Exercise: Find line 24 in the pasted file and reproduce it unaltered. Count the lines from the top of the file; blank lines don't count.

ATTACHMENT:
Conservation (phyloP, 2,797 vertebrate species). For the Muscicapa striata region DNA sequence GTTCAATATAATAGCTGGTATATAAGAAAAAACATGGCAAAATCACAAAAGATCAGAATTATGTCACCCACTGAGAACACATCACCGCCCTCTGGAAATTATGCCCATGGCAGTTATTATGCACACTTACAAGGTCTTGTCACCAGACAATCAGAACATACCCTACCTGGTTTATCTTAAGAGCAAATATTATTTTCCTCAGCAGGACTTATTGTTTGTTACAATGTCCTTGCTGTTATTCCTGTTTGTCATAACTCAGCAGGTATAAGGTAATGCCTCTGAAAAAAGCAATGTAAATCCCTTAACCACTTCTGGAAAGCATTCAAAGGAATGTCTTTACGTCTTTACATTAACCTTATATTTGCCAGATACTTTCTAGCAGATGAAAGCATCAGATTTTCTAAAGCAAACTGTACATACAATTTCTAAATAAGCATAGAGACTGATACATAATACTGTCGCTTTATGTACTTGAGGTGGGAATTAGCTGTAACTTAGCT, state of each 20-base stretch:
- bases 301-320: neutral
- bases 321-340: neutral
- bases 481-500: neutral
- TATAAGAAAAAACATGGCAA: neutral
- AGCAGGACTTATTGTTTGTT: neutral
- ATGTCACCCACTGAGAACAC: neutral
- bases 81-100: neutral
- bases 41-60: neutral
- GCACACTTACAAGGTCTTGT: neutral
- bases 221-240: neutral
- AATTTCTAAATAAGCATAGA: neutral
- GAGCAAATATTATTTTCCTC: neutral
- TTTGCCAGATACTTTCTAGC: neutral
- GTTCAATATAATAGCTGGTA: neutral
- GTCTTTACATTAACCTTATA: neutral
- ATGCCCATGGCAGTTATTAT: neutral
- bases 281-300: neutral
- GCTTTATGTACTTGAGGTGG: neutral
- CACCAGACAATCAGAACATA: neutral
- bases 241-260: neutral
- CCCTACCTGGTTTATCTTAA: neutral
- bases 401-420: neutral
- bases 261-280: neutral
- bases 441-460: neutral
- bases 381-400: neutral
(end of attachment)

- bases 261-280: neutral